Outbound investment still in beginning stage

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Despite unprecedented opportunities abroad, China's outbound direct investment is still in a fledgling state, according to a poll undertaken by China's trade promotion agency.

A majority of the companies that responded to the survey, entitled Chinese Companies' Outbound Investment and Operation, said they were dissatisfied with the way business is conducted overseas, where economic, cultural and political difficulties abound.

Responding to opportunities abroad, Chinese companies have been extending their reach to more countries in Africa, Europe, North America and Latin America, as well as in Asia. More than half of the respondents to the survey, though, said they were not satisfied with the profits their overseas branches and operations make or the market shares that they hold.

A majority also said their businesses were doing better in Africa than in the United States and the European Union. They attributed their good African fortunes to the improved infrastructure and tamer competition on that continent, the survey said.

The China Council for the Promotion of International Trade published the results of the poll, which drew on interviews held with more than 1,000 outward-oriented Chinese companies hailing from 16 cities across the country.

"China's outbound direct investment is still at an early stage, and Chinese companies aspiring to invest abroad will have to face and deal with all sorts of difficulties," said Dong Jiayang, director-general of the economic information department of the council.

Of the companies surveyed, most said the overseas investments were made during the past five years. Only 3 percent said their overseas operations were established 10 years ago, the survey said.

Among the overseas projects undertaken by the companies surveyed, 70 percent were new, and 20 percent were done through joint ventures. The remaining 10 percent were made through mergers and acquisitions, it said.

"Chinese companies and their foreign counterparts should improve their understanding before undertaking acquisitions," said Robin Bew, chief economist at the research organization The Economist Intelligence Unit.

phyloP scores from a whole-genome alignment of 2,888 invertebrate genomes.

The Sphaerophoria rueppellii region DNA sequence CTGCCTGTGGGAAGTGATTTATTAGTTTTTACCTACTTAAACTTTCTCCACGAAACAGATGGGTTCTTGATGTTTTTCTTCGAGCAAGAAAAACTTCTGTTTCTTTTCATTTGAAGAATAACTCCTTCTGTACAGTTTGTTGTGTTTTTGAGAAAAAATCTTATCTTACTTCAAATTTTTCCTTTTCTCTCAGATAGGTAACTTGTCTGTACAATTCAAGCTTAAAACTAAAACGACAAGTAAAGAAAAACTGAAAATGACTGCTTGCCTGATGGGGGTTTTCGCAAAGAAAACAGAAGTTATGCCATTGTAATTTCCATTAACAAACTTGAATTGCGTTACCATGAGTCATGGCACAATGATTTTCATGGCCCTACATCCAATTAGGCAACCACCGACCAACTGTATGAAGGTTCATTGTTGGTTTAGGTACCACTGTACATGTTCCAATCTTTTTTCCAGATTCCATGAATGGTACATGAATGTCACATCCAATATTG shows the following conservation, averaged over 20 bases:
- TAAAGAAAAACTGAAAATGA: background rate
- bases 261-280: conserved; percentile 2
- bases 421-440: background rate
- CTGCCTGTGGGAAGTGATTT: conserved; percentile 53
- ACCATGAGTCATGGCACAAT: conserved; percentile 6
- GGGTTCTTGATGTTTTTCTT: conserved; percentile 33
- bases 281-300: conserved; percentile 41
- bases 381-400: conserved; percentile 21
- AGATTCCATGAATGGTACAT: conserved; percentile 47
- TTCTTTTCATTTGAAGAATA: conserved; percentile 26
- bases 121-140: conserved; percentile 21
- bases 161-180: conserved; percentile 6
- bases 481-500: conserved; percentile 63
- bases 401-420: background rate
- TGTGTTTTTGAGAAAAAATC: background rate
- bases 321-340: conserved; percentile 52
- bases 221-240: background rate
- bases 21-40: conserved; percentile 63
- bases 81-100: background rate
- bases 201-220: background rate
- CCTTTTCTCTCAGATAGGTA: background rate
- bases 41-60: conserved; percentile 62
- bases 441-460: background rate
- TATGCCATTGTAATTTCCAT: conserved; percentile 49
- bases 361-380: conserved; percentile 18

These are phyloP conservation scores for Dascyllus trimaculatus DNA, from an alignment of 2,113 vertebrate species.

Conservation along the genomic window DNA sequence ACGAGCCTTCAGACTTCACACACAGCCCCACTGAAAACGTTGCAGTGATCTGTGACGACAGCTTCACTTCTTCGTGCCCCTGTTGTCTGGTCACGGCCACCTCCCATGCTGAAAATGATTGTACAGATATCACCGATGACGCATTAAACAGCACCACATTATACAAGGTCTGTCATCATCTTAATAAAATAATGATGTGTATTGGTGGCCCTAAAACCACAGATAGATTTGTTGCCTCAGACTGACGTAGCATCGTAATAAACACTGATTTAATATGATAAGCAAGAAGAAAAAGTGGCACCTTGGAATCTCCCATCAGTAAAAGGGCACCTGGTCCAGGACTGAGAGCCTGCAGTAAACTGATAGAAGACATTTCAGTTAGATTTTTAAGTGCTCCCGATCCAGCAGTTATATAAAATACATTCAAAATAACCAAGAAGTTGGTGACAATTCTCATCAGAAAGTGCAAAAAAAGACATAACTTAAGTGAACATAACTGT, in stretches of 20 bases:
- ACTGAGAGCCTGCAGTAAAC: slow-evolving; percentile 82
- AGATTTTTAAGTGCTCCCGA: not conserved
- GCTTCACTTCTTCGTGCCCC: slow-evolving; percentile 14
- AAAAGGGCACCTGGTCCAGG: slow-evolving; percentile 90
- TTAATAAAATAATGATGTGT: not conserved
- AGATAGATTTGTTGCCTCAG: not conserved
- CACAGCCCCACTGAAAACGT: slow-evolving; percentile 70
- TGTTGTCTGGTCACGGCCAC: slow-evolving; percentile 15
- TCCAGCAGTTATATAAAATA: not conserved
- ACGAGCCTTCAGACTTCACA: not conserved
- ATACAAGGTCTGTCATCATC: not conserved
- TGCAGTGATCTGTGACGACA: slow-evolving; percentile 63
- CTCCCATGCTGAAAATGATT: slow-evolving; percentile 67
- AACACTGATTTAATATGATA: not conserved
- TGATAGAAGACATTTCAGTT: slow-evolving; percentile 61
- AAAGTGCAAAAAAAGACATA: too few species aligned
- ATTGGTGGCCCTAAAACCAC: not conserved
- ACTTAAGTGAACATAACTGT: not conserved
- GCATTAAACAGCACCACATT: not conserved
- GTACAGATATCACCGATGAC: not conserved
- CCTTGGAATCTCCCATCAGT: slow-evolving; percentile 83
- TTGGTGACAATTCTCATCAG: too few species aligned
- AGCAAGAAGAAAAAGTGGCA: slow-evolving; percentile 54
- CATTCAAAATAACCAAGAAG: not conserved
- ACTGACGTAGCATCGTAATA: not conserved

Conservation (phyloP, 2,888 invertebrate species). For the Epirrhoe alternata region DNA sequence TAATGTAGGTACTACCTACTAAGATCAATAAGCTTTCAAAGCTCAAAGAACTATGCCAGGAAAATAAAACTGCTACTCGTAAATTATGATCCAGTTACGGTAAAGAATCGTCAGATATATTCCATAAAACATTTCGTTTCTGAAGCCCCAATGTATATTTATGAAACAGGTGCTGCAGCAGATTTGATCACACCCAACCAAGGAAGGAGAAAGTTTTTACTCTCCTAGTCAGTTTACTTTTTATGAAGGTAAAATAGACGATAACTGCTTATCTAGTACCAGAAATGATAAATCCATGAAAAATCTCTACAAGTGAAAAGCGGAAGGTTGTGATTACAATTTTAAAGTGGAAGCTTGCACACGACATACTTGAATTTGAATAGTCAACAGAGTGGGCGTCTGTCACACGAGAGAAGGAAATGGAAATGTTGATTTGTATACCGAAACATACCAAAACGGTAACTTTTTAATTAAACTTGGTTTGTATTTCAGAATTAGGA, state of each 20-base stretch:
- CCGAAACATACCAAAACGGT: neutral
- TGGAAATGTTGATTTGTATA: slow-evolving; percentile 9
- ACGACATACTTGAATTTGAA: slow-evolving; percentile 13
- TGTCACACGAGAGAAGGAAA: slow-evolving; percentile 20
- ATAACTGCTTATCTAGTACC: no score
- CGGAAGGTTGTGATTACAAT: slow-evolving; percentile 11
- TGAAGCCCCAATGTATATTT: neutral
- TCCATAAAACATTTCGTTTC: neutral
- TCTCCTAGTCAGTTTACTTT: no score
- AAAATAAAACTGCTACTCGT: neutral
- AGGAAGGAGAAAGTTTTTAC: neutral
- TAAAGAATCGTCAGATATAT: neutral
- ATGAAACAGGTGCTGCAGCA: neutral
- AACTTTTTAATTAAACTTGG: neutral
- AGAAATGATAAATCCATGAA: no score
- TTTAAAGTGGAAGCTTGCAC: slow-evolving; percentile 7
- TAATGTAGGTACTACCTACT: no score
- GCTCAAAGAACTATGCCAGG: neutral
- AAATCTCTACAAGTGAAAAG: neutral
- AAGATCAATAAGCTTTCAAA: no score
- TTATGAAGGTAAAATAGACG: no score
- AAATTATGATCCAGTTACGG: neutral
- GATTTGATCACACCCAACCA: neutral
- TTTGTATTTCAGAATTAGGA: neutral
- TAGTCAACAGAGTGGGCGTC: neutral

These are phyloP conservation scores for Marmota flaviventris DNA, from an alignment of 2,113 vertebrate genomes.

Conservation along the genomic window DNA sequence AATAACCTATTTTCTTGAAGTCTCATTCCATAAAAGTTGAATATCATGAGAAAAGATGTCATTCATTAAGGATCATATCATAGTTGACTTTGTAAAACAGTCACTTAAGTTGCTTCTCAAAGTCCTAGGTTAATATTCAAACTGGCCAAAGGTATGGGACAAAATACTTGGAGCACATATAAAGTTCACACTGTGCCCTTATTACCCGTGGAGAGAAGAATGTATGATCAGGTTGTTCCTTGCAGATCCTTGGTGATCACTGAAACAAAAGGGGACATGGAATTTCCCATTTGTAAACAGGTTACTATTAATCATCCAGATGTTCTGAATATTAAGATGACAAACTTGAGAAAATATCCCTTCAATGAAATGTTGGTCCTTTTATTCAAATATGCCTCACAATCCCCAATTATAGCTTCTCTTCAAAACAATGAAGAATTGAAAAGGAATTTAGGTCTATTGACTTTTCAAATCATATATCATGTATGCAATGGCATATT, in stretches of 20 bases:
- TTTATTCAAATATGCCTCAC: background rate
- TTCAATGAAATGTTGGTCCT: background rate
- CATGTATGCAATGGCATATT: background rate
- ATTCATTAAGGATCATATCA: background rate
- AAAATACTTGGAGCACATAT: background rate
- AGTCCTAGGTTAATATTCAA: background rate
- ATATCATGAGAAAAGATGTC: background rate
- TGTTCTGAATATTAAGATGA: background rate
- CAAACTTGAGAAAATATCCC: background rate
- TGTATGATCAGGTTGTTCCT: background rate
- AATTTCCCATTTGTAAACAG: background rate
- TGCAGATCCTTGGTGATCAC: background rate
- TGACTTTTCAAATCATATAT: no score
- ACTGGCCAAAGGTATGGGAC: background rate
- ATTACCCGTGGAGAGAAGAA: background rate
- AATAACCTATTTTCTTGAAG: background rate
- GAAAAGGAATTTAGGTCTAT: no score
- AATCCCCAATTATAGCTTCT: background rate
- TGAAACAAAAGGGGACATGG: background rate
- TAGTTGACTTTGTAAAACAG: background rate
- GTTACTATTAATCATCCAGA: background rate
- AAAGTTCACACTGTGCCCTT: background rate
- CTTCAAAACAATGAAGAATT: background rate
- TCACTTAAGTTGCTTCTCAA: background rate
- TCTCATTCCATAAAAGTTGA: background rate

"One fruitful approach is to first form joint ventures or partnerships as a way of showing good intention."

Also in the survey, 56 percent of the respondents said they know a lot about the foreign markets where they do business.

"China is still a latecomer in outbound direct investment, and domestic companies aren't strong enough competitors," said Kong Linglong, director of the department of foreign capital and overseas investment of the National Development and Reform Commission.

China's outbound direct investment increased annually by double-digit percentages from 2006 to 2010 and is expected to continue surging as the Chinese government encourages businesses of all types to invest abroad.

By the end of 2011, China's cumulative investment in the United Kingdom reached $2.3 billion. Half of that was made in 2011 alone, said Wu Kegang, director of the UK China Business Chamber Ltd.

Some Westerners look askance at China's outbound investment, saying the country is merely going after resources abroad. The survey offered evidence to the contrary, showing that 66 percent of the interviewees were mainly involved in production and sales abroad; 58 percent in providing maintenance and after-sales services; and 54 percent in branding.

"China aims to tap the overseas market rather than grabbing natural or mining resources," Dong said.

In 2011, China made the fifth-largest amount of investment in the world, surpassing Japan and the United Kingdom. By the end of 2011, China's cumulative amount of outbound investment was more than $380 billion.

Window opens